How 2017 Dodgers, Rays trades could inform unusual MLB offseason

How 2017 Dodgers, Rays trades could inform unusual MLB offseason

The Dodgers and Rays completed trades within four days of each other in December 2017 designed to clean up their payrolls.

Lines can be drawn from those decisions to Los Angeles and Tampa Bay playing in the 2020 World Series. For example, if the Rays still had Evan Longoria (traded on Dec. 20, 2017) on their payroll, it is doubtful they would have signed Charlie Morton for about the same annual value.

But these deals are worth reconsidering for more than what they meant to those clubs, for the philosophies behind them are going to be in play this offseason more than ever. Money is always central to all decision making. The coronavirus pandemic, however, savaged team revenue in 2020 and threatens more of the same for 2021.

Most clubs have responded by trying to slash payroll or restructure it to perhaps spend more at a later (hopefully better) date. The few clubs in position to spend — courtesy phone for you, Mr. Cohen of the Mets — may be able to obtain players for lesser returns as long as they are willing to assume contracts.

Let’s revisit the Dodgers and Rays’ decisions to see how the concepts could factor into this offseason:

Dec. 15, 2017

The Dodgers acquired Matt Kemp from the Braves for Charlie Culberson, Adrian Gonzalez, Scott Kazmir and Brandon McCarthy. Gonzalez, Kazmir and McCarthy were owed roughly as much as Kemp, but in contracts that were to end after the 2018 season. Kemp was spread over two more years, through 2019.

With just Kemp on their 2018 payroll, the Dodgers met their mandate of going under the luxury-tax threshold and resetting their tax rate at the lowest percentage should they go back over. The Braves took on a greater payroll burden in 2018, but were done after that year. In 2019, they signed Josh Donaldson for roughly what Kemp would have cost them had he remained in Atlanta. Both teams have won three division titles in three years since the deal and faced each other in this year’s NLCS.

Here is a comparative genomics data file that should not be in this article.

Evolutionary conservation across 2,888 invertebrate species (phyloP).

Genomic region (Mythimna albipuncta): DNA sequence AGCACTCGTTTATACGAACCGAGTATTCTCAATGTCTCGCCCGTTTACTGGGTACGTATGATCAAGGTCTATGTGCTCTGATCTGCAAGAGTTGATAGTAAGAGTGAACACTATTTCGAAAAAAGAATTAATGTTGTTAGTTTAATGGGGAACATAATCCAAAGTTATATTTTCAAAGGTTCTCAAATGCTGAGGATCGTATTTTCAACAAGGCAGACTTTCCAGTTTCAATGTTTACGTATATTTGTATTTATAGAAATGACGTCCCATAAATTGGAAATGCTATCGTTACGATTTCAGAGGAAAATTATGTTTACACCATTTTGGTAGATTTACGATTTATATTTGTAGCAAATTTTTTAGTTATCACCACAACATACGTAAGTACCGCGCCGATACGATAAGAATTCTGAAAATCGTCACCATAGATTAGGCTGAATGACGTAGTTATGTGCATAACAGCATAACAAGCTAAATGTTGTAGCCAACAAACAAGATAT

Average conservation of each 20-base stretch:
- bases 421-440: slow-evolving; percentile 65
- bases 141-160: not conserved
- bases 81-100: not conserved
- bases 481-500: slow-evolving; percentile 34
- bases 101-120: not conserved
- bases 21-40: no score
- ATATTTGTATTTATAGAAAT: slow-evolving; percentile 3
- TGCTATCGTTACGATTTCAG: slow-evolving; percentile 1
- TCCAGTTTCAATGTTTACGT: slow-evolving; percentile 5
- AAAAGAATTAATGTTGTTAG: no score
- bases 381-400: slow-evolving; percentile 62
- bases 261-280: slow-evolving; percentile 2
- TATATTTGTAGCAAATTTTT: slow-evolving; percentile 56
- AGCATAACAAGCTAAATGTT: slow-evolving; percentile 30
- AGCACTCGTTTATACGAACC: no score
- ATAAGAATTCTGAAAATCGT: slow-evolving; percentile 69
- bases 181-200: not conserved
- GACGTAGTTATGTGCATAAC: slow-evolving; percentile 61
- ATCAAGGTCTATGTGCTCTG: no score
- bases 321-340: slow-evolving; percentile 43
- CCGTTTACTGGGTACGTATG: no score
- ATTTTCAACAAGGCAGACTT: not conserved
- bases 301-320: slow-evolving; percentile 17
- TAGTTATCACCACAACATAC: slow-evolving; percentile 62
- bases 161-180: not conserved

This is about horizons — when do you want to spend money or get out of spending it? Will we see teams trying to make versions of that Dodgers-Braves deal to reconfigure payrolls?

This principle was central when in a column earlier this week I proposed a trade in which the Yankees would, ostensibly, move Giancarlo Stanton to the Cubs for Yu Davish, Jason Heyward and Craig Kimbrel. The concept: the Cubs would save now ($51 million between 2021-23, including $30 million in 2021) while looking to slash payroll and the Yankees would save later ($98 million from 2024-27).

In theory, the Cubs could do a similar trade with the Rockies for Nolan Arenado or the Phillies if they wanted to reunite Kris Bryant with Vegas buddy Bryce Harper. There are tons of hurdles, including no-trade clauses. This is just emphasizing that many organizations are hungering to reduce 2021 payroll. That should lead to, at minimum, interesting discussions about how to reorganize dollars while leaving any club that can take on money (again, the courtesy call is for Mr. Cohen) in position to gain talent for lesser player/prospect returns.

Dec. 20, 2017

Longoria to the Giants for Matt Krook, Stephen Woods, Christian Arroyo and Denard Span. For the Rays — and their payroll size — this was like if the Yankees were able to trade Stanton. The Rays were prioritizing getting out of the long money ($88 million was owed Longoria through 2022), and to do so they included $14.5 million in the deal to the Giants and assumed Span’s $13 million contract (those are huge numbers for the Rays).

Tampa Bay essentially was willing to endure short-term financial pain because they were so concerned with what Longoria’s dollars and potential aging decline could do to damage their near future. It was unpopular, since Longoria is probably the best player in franchise history. And it was more unpopular because it was part of a financial purge.

The Rays had 22 players making $1 million or more in 2017 and by the end of the waiver trading period in August 2018 just two remained: Kevin Kiermaier and Sergio Romo, who signed for less than he had made in 2017 to remain with Tampa Bay. This was perceived as a teardown/surrender. Except, from 2018-20, the Rays have won the majors’ fifth-most games.

It is a copycat league and there is nothing owners will want to copycat more than cutting payroll, especially in these revenue-challenged times. A few clubs are being circled to do big cuts, perhaps none bigger than the Indians. They already did not pick up the $10 million 2021 option on 2020 MLB saves leader Brad Hand. They are expected to deal star shortstop Francisco Lindor before he begins his walk year and starts earning $20 million in 2021.

But what if they are like the 2017-18 Rays and decide to keep going? Carlos Carrasco has two years at $27 million remaining (or three at $38 million if his 2023 option is picked up). With both options picked up, 2020 AL MVP finalist Jose Ramirez has three years at $33 million left. If, for example, Cleveland would take on the $9.025 million left on Ender Inciarte’s contract, would the Braves build a package around Austin Riley and prospects for Carrasco and Ramirez? Imagine an infield of Freddie Freeman, Ozzie Albies, Dansby Swanson and Ramirez (plus Ronald Acuna Jr. and Travis d’Arnaud in the same lineup).

What would the Marlins or Tigers give up to put their young pitchers with defensive catching whiz Roberto Perez, who is due $5.5 million next year with a $7 million 2022 option?

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